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The Girl in the Tree Kindle Edition
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From an award-winning Turkish novelist comes a powerful English-language debut about a girl’s coming of age amid violent unrest—and her unexpected escape.
A young woman climbs the tallest tree in Istanbul’s centuries-old Gülhane Park, determined to live out the rest of her days there. Perched in an abandoned stork’s nest in a sanctuary of branches and leaves, she tries to make sense of the rising tide of violence in the world below. Torn between the desire to forget all that has happened and the need to remember, her story, and the stories of those around her, begins to unfold.
Then, unexpectedly, comes a soul mate with a shared destiny. A lonely boy working at a nearby hotel looks up and falls in love. The two share stories of the fates of their families, of a changing city, and of their political awakenings in the Gezi Park protests. Together, they navigate their histories of love and loss, set against a backdrop of societal tension leading up to the tragic bombing that marked a turn in Turkey’s democracy—and sent a young girl fleeing into the trees.
Narrated by one of the most unforgettable characters in contemporary fiction—as full of audacious humor and irony as she is of rage and grief—this unsparing and poetic novel of political madness, precarious dreams, and the will to survive brilliantly captures a girl’s road to defiance in a world turned upside down, in which it is only from the treetops that she can find a grip on reality—and the promise of hope.
“Inventive, emotional…a wrenching account of a young woman doing her best to escape the violence of her society.” —Publishers Weekly
“Hugely enjoyed and unreservedly recommend…sparky Istanbul teen has had enough of life at ground level (and rightly so.) Keeps spirit intact by moving into a stork’s nest.” —Strong Words Magazine, Twitter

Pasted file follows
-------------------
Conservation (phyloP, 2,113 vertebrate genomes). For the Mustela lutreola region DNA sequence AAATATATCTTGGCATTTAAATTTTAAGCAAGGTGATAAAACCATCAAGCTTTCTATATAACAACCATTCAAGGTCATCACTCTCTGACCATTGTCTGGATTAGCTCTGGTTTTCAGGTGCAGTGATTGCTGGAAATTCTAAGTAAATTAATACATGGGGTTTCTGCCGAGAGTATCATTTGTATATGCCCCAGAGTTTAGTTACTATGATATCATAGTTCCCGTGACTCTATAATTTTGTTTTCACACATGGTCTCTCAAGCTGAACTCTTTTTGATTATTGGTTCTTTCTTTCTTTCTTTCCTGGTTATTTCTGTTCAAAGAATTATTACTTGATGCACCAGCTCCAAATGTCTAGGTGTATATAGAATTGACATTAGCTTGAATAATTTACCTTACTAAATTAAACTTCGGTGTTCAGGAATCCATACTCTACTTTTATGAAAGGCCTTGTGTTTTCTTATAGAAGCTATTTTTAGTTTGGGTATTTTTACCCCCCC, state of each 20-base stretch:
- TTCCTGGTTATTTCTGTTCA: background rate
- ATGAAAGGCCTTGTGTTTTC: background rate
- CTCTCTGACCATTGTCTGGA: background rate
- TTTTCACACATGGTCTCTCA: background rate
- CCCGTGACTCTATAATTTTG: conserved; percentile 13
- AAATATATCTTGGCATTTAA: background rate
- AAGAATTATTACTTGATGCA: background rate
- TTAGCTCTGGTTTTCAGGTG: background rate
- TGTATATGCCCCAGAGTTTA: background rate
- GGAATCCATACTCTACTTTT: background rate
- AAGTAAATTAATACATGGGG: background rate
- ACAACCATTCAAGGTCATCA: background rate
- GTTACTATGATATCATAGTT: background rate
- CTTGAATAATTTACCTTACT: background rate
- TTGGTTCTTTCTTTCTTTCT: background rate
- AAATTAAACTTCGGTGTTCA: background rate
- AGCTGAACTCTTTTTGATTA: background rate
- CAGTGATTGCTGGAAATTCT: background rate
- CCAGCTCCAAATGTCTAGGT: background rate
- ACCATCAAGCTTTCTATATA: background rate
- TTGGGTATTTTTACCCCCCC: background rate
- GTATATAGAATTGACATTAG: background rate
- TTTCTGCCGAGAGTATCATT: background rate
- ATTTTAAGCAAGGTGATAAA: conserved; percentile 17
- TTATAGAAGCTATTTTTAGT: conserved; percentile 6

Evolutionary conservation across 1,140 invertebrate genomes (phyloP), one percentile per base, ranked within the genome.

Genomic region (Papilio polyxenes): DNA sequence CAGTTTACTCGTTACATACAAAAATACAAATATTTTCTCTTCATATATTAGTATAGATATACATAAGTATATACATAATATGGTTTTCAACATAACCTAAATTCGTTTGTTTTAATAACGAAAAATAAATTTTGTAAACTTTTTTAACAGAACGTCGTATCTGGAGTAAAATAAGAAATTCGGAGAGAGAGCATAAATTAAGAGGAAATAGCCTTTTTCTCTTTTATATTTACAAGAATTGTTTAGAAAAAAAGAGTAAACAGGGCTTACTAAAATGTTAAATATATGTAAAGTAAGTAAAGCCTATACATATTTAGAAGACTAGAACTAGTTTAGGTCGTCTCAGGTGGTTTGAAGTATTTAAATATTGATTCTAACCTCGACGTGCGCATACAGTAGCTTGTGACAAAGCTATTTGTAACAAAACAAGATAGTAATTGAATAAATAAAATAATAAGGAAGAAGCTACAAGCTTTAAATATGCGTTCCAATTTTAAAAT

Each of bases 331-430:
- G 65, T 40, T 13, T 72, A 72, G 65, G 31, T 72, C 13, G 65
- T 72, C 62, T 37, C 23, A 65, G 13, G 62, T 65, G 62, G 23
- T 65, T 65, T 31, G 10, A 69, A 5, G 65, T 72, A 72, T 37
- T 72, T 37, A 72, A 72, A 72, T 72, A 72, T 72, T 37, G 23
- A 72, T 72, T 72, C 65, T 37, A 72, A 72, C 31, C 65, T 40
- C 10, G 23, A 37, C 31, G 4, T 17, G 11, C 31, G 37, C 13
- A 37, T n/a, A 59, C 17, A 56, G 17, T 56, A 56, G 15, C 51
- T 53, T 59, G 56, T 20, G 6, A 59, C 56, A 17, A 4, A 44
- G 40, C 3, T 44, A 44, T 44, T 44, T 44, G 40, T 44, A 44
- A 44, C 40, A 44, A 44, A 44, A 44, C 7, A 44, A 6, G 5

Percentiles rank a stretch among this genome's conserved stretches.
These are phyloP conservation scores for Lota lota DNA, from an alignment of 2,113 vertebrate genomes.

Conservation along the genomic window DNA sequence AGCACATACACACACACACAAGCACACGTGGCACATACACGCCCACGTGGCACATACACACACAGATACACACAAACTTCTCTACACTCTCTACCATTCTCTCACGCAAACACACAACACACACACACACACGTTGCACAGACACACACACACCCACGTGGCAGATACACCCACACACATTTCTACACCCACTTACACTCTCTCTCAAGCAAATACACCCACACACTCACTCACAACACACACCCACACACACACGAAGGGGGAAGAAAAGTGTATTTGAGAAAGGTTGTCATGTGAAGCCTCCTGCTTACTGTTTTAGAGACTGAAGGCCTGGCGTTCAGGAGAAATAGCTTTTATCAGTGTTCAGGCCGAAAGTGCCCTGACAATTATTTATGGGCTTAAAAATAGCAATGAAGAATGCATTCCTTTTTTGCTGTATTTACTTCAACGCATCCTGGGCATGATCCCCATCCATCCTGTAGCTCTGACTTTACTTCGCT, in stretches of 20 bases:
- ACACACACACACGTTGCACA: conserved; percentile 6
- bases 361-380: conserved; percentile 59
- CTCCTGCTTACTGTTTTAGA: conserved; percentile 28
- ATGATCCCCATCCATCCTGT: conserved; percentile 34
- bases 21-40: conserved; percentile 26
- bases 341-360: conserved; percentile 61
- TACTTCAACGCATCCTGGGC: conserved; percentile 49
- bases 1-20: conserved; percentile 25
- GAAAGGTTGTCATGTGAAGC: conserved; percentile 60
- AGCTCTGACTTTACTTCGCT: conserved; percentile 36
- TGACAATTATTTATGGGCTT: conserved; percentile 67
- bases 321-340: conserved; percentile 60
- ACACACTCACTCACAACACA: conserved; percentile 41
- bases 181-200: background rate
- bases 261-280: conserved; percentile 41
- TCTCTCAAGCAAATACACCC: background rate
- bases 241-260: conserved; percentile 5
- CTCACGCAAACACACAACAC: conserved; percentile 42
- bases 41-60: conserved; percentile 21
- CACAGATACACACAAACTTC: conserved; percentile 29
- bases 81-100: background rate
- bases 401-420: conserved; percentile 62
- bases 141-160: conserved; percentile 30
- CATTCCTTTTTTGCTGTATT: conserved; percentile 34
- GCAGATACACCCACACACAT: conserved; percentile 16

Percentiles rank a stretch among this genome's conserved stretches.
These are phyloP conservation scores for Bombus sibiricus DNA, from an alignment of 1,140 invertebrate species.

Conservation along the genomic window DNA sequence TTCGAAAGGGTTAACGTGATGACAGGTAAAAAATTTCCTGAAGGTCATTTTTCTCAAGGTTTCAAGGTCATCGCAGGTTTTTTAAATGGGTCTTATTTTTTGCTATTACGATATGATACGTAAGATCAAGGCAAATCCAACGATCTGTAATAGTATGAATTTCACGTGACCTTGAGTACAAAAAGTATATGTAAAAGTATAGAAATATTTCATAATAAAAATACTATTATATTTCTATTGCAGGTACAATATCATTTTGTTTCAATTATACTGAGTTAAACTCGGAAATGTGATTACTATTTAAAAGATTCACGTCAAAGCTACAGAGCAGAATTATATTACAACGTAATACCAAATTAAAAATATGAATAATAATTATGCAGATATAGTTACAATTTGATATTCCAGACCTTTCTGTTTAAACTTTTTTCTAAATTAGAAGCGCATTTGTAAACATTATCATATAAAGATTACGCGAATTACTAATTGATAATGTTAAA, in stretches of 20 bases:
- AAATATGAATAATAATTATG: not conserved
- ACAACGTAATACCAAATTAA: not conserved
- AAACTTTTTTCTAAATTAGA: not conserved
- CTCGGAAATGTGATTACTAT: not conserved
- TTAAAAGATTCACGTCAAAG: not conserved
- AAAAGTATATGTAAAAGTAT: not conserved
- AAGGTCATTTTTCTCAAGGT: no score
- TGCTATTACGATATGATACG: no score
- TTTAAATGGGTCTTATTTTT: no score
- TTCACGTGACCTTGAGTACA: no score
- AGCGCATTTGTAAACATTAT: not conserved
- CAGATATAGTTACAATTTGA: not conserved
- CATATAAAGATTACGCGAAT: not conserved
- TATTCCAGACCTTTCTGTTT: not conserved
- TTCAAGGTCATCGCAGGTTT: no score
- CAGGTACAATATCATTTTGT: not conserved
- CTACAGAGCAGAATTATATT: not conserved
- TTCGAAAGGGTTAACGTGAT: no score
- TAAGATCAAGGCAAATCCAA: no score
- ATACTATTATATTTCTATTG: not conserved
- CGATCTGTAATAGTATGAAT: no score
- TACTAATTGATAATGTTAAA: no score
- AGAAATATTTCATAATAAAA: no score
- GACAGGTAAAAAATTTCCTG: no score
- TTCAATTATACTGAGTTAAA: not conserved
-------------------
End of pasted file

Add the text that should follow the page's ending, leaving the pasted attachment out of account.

About the Author
Şebnem İşigüzel was born in 1973. Her first book, Hanene ay dogacak (The Future Looks Bright), won the prestigious Yunus Nadi Literature Award for published collections of short stories in 1993. She has gone on to write eight novels and two more short story collections. The Girl in the Tree, published in Turkey in 2016, is her first novel to be translated into English.
Mark David Wyers completed his BA in literature at the University of Tampa and his MA in Turkish studies at the University of Arizona. From 2008 to 2013 he was the director of the academic writing center at Kadir Has University in Istanbul, during which time he drew upon his master’s thesis to write a historical book-length study titled “Wicked” Istanbul: The Regulation of Prostitution in the Early Turkish Republic. He has since dedicated himself to working on translations of Turkish novels, published examples of which include Boundless Solitude by Selim İleri, The King of Taksim Square by Emrah Serbes, The Pasha of Cuisine by Saygın Ersin, and The Peace Machine by Özgür Mumcu. His translations of Turkish short stories have been published in a number of anthologies and journals.
- ASIN : B07LF3RR8S
- Publisher : Amazon Crossing (April 16, 2020)
- Publication date : April 16, 2020
- Language : English
- File size : 3327 KB
- Text-to-Speech : Enabled
- Screen Reader : Supported
- Enhanced typesetting : Enabled
- X-Ray : Enabled
- Word Wise : Enabled
- Print length : 367 pages
- Page numbers source ISBN : 1542041481
- Lending : Not Enabled
- Best Sellers Rank: #331,841 in Kindle Store (See Top 100 in Kindle Store)
- Customer Reviews:
About the author